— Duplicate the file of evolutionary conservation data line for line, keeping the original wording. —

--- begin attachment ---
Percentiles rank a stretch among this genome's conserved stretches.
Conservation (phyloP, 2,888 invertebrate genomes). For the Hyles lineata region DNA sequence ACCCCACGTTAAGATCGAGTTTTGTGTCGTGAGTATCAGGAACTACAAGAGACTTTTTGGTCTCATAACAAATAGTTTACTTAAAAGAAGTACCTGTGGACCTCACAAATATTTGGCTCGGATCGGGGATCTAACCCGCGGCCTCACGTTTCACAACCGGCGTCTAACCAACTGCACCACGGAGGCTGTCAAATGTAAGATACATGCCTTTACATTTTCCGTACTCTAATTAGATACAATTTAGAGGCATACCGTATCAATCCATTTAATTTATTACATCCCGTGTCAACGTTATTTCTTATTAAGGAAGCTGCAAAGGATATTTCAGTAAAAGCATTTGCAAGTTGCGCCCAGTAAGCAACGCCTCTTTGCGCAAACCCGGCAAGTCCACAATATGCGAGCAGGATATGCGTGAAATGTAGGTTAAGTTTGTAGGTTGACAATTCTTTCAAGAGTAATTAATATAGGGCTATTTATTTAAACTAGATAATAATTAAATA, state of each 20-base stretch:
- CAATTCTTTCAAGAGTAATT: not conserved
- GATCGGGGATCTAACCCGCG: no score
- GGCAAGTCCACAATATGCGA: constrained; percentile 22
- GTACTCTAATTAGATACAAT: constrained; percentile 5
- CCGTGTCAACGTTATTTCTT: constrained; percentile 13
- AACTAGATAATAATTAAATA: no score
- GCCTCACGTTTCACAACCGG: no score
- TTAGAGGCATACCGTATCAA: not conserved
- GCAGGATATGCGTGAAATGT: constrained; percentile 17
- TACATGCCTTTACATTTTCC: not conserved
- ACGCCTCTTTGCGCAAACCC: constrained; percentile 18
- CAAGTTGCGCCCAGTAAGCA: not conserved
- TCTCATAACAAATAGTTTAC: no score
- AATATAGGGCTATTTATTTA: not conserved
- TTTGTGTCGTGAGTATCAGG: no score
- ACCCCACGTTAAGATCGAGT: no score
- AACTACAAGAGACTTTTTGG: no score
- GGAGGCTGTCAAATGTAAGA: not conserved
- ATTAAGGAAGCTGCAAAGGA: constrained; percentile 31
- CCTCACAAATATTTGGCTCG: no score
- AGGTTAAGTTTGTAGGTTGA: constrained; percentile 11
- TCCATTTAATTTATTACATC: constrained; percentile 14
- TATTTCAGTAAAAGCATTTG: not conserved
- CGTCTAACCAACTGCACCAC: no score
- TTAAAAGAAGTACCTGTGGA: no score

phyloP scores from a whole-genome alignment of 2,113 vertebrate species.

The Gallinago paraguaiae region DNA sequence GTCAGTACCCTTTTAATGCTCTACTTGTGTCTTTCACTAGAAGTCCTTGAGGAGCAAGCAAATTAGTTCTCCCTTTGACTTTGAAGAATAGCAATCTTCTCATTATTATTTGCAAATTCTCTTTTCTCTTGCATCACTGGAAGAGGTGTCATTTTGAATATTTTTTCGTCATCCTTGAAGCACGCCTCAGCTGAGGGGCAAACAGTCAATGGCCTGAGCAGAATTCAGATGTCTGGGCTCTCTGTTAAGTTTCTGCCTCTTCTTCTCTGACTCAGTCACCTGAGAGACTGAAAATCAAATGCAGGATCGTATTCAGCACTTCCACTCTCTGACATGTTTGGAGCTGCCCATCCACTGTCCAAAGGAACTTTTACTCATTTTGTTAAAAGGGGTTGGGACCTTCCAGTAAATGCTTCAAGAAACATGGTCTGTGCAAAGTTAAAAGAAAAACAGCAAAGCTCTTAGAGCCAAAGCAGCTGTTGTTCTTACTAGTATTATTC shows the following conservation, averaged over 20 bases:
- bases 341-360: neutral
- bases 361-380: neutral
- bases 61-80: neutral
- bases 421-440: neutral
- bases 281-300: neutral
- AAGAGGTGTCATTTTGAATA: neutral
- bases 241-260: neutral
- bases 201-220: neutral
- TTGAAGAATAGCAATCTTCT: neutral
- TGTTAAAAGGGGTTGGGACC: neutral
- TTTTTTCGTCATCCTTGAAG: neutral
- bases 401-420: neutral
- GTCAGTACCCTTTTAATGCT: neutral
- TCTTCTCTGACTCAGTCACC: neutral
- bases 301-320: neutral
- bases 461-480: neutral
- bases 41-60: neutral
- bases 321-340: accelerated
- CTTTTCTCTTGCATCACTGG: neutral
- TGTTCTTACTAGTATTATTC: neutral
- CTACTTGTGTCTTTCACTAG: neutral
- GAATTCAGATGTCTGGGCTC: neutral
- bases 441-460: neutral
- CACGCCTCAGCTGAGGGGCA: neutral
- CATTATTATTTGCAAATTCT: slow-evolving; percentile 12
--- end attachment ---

Percentiles rank a stretch among this genome's conserved stretches.
Conservation (phyloP, 2,888 invertebrate genomes). For the Hyles lineata region DNA sequence ACCCCACGTTAAGATCGAGTTTTGTGTCGTGAGTATCAGGAACTACAAGAGACTTTTTGGTCTCATAACAAATAGTTTACTTAAAAGAAGTACCTGTGGACCTCACAAATATTTGGCTCGGATCGGGGATCTAACCCGCGGCCTCACGTTTCACAACCGGCGTCTAACCAACTGCACCACGGAGGCTGTCAAATGTAAGATACATGCCTTTACATTTTCCGTACTCTAATTAGATACAATTTAGAGGCATACCGTATCAATCCATTTAATTTATTACATCCCGTGTCAACGTTATTTCTTATTAAGGAAGCTGCAAAGGATATTTCAGTAAAAGCATTTGCAAGTTGCGCCCAGTAAGCAACGCCTCTTTGCGCAAACCCGGCAAGTCCACAATATGCGAGCAGGATATGCGTGAAATGTAGGTTAAGTTTGTAGGTTGACAATTCTTTCAAGAGTAATTAATATAGGGCTATTTATTTAAACTAGATAATAATTAAATA, state of each 20-base stretch:
- CAATTCTTTCAAGAGTAATT: not conserved
- GATCGGGGATCTAACCCGCG: no score
- GGCAAGTCCACAATATGCGA: constrained; percentile 22
- GTACTCTAATTAGATACAAT: constrained; percentile 5
- CCGTGTCAACGTTATTTCTT: constrained; percentile 13
- AACTAGATAATAATTAAATA: no score
- GCCTCACGTTTCACAACCGG: no score
- TTAGAGGCATACCGTATCAA: not conserved
- GCAGGATATGCGTGAAATGT: constrained; percentile 17
- TACATGCCTTTACATTTTCC: not conserved
- ACGCCTCTTTGCGCAAACCC: constrained; percentile 18
- CAAGTTGCGCCCAGTAAGCA: not conserved
- TCTCATAACAAATAGTTTAC: no score
- AATATAGGGCTATTTATTTA: not conserved
- TTTGTGTCGTGAGTATCAGG: no score
- ACCCCACGTTAAGATCGAGT: no score
- AACTACAAGAGACTTTTTGG: no score
- GGAGGCTGTCAAATGTAAGA: not conserved
- ATTAAGGAAGCTGCAAAGGA: constrained; percentile 31
- CCTCACAAATATTTGGCTCG: no score
- AGGTTAAGTTTGTAGGTTGA: constrained; percentile 11
- TCCATTTAATTTATTACATC: constrained; percentile 14
- TATTTCAGTAAAAGCATTTG: not conserved
- CGTCTAACCAACTGCACCAC: no score
- TTAAAAGAAGTACCTGTGGA: no score

phyloP scores from a whole-genome alignment of 2,113 vertebrate species.

The Gallinago paraguaiae region DNA sequence GTCAGTACCCTTTTAATGCTCTACTTGTGTCTTTCACTAGAAGTCCTTGAGGAGCAAGCAAATTAGTTCTCCCTTTGACTTTGAAGAATAGCAATCTTCTCATTATTATTTGCAAATTCTCTTTTCTCTTGCATCACTGGAAGAGGTGTCATTTTGAATATTTTTTCGTCATCCTTGAAGCACGCCTCAGCTGAGGGGCAAACAGTCAATGGCCTGAGCAGAATTCAGATGTCTGGGCTCTCTGTTAAGTTTCTGCCTCTTCTTCTCTGACTCAGTCACCTGAGAGACTGAAAATCAAATGCAGGATCGTATTCAGCACTTCCACTCTCTGACATGTTTGGAGCTGCCCATCCACTGTCCAAAGGAACTTTTACTCATTTTGTTAAAAGGGGTTGGGACCTTCCAGTAAATGCTTCAAGAAACATGGTCTGTGCAAAGTTAAAAGAAAAACAGCAAAGCTCTTAGAGCCAAAGCAGCTGTTGTTCTTACTAGTATTATTC shows the following conservation, averaged over 20 bases:
- bases 341-360: neutral
- bases 361-380: neutral
- bases 61-80: neutral
- bases 421-440: neutral
- bases 281-300: neutral
- AAGAGGTGTCATTTTGAATA: neutral
- bases 241-260: neutral
- bases 201-220: neutral
- TTGAAGAATAGCAATCTTCT: neutral
- TGTTAAAAGGGGTTGGGACC: neutral
- TTTTTTCGTCATCCTTGAAG: neutral
- bases 401-420: neutral
- GTCAGTACCCTTTTAATGCT: neutral
- TCTTCTCTGACTCAGTCACC: neutral
- bases 301-320: neutral
- bases 461-480: neutral
- bases 41-60: neutral
- bases 321-340: accelerated
- CTTTTCTCTTGCATCACTGG: neutral
- TGTTCTTACTAGTATTATTC: neutral
- CTACTTGTGTCTTTCACTAG: neutral
- GAATTCAGATGTCTGGGCTC: neutral
- bases 441-460: neutral
- CACGCCTCAGCTGAGGGGCA: neutral
- CATTATTATTTGCAAATTCT: slow-evolving; percentile 12